Wipeathd bjAgrc'cftjifAfist 'from‘my brow,, and
aB3| i fed' my S'y mph tHI riHW l mrtiaritftu neighbor, that
•if Kfi V tho “Sr. Charles,“
-f WotiTd min' a practical demon*
wfcjo'Aofcvbry soriddV .‘Attbia proposition, ho hW
din d’inOrb’ rbconMlCif/aWd 'watT willing to
hiawnifitakb tiial-pliUc* amt noUoty
’do\{ li-liiH ritfibf lhah lb any thing of a more
*'-% usM a& sub/betn'f Mmnt IVartiing
tow, its summit,
mayhdV bd first leisure kobr
the t has Wnoo writing you iby
lot :er 'bf'tßo 'up at about’five
Vis ock this evening, and; bhcbrdragly tho abovo
l nmiedtowerifl^'emmdnec'waa'inado tho magnet
of i A more nneient, though
lita pOatio, i but -7 E < thirik more appropriate name for
thtfr hibbntaitf^^^CbaV’mit/ 5
{ ' -1 rbiAtWtAw&belM, oh this side of tho Monon
gal eltt, it pfc'sonts thVappfsnrahce of a giant, orag.
gy, barren-IMkirig ; Natural Waift-work. almost
clo id*6app’odlil and IbokingHke an,
imnbnsevroVk - of fortification ; the fury of 1
sto: ms cdmitrgfroin that direction. 1 It js'Ayast bi-! 1
tuminoUH boat deposit!! Hundreds of
tons of this excellent 1 fact have already’ b'ebn.ey-"
htujhed from its Bulphurtrtts' bowbls. * * f
: To reach Us summit,* - wo Opqsw iho wiro Suapen-'
sionßridge, which 1 span’s thoMbriohefehelAriver If'
thej fOot of Smith field street, And pass' along a suij-*
staktially constructodcircuitous fbr'
ntbut a mile, and we arrive nt hnelevationjfrom
whjch tho’hearen-poiiitih£ spires that adora tho
city of far below ourlovolfand the
city Itself, with all its Syide-sprßad suburban euvi*
rbns, its rivoira, bridgcsnxid surrouhdinghilis,away
tb fhe 1 distant unduluthig hdrizon, lies outstrofohod
arofuhd,' in front end hbne’ath' iia;' ’My word for, it,
to fho yialtor who h as nbtlohg to stay in’Pittsburgh;
this ia tho spot to oomo' to. if ho would a
glance, tho topography, and physical appearance' of
thib marvellbUH manufacturing emporium. Owing
to I newly-washed atmospliore, tho smoke upon
this occasion was less dense than 1 usual, although at
tiiqes it forth* ah obstoold so impenetrable as* to en*’
! tirely out off the view of tho City from 'the
talk above. From this point tho course Of the three'
rivers is seen for several miles t every hoilßo and 1
■hil|obk in'and aronnd the Iron Oity Is laid open'to’
view. Dirootly to the northward lies tho crystal
Allegheny, spanned by four substantial bridges,
and tho wire Suspension Aqueduct. -ThlsUttor
pohdotous work of, art,' constitutes a part of' the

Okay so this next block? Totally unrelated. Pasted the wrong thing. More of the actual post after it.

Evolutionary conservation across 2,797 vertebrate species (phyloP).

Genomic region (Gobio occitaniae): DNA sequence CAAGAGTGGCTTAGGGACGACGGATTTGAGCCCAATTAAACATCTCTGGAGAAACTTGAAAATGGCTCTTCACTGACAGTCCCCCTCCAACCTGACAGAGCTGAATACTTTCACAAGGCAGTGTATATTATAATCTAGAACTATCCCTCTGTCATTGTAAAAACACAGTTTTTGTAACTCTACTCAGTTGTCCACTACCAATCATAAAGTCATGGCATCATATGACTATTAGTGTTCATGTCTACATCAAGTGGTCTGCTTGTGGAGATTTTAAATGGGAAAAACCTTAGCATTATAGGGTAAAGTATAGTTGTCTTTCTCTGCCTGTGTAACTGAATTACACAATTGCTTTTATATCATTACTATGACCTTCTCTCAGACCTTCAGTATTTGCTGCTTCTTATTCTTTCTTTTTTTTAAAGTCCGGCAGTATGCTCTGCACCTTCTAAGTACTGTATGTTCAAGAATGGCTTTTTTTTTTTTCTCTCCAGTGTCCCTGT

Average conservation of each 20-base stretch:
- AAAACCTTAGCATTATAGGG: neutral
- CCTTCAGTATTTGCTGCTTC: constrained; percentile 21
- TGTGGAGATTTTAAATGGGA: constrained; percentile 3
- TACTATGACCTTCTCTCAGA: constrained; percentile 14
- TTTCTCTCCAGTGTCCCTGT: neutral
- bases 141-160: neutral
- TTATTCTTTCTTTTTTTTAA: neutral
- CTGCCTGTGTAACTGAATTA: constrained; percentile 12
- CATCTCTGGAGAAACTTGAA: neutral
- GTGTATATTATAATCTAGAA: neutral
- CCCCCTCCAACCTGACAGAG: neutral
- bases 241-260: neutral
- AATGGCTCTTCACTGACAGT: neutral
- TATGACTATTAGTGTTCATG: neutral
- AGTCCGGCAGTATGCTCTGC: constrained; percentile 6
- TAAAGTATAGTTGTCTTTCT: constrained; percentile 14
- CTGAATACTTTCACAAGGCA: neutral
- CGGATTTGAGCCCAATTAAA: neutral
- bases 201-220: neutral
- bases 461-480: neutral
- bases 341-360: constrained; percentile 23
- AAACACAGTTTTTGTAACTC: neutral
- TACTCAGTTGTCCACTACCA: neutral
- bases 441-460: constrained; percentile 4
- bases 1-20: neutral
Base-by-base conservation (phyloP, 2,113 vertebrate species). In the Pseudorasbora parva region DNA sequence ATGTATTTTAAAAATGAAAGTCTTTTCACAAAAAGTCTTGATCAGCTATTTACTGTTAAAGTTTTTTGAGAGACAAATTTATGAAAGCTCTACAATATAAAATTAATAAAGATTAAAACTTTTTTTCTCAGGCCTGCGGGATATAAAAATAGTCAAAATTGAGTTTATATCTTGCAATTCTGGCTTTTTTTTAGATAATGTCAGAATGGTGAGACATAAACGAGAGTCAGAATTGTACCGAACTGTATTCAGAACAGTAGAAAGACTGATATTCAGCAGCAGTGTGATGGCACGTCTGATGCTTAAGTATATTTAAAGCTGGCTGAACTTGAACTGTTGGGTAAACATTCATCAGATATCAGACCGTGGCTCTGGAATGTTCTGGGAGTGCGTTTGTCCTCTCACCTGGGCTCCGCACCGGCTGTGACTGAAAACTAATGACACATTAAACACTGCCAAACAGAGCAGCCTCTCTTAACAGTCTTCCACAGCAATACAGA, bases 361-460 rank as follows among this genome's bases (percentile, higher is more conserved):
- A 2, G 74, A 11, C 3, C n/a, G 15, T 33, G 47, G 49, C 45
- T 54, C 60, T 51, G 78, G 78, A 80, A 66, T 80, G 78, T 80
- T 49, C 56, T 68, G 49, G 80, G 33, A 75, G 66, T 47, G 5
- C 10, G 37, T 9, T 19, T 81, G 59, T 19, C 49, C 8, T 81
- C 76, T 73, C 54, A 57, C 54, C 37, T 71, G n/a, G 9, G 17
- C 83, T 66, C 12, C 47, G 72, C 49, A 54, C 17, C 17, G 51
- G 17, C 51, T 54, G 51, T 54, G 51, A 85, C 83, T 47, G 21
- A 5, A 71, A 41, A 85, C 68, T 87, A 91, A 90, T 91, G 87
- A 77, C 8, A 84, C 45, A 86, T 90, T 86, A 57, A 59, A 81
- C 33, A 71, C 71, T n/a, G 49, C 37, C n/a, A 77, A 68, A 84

great lino of State works, which have recently pass-v
od.into the hands of tho Pennsylvauia Rattroagj
though in fact it naa,buUjU hyy
thd expense of tho oUizons of Allegheny Oity, with
thb double view, I beliove, of promoting a local iu
terest by this connection, and also with tho hopo
that the Stale would purchase it when done; which
hobe, however, has never been realised.
That immense structure rising heavily into viow
to the northeast, with its toweringspiro and pieroing
minarets, t i£ St. Paul’s Cathedral, and excepting the
Notre Dome, at Montreal, is said to be the largest in
America; it has been six years in building, and bos
already donned t the sombre mantle of the oity,
th«kigh it Is not yot nearly completed externally. •
Itsspaoious interior presents an appearnnee of gloomy
solemnity—Us internal architectural finish being
similar to that of Trinity' Church, Now York. On
the opposite cornor from the Cathedral, and on a
mast commanding ominence. the massive propor
tions of a dark granite pilo, rising benoath a noble
dome, arreatour attention. It is the Pittsburgh Court
House and jail; in tho inttor of which there are at
; this time seven persons committed for inuhier, throe
of whom are already undor sentence of death, And
the other four are awaiting their trial. This may
scorn to bo a large quota of murdors for this placo,
and so it. undoubtedly happens to be ; but it is but
just to add that tho present excess of criminals is
moYo than equalled by the vigilance of the authori
ties in bringiug tho murderora to justice. If you
will pardon another personal allusion, I will add
tMt your-tiHually innocent and law-abiding corres
pondent has, on account of Tug Punas, boon
subjected to a brief incarceration in the same estab
lishment; but having had a gallant military hero for
my defence; and a smiling-faecd, amiable Sheriff fof
my judgo, I was permitted to walk tho felon’s halls
o« icowator, and when I was ready,' was per
mitted to Uko my departure with a cordial invita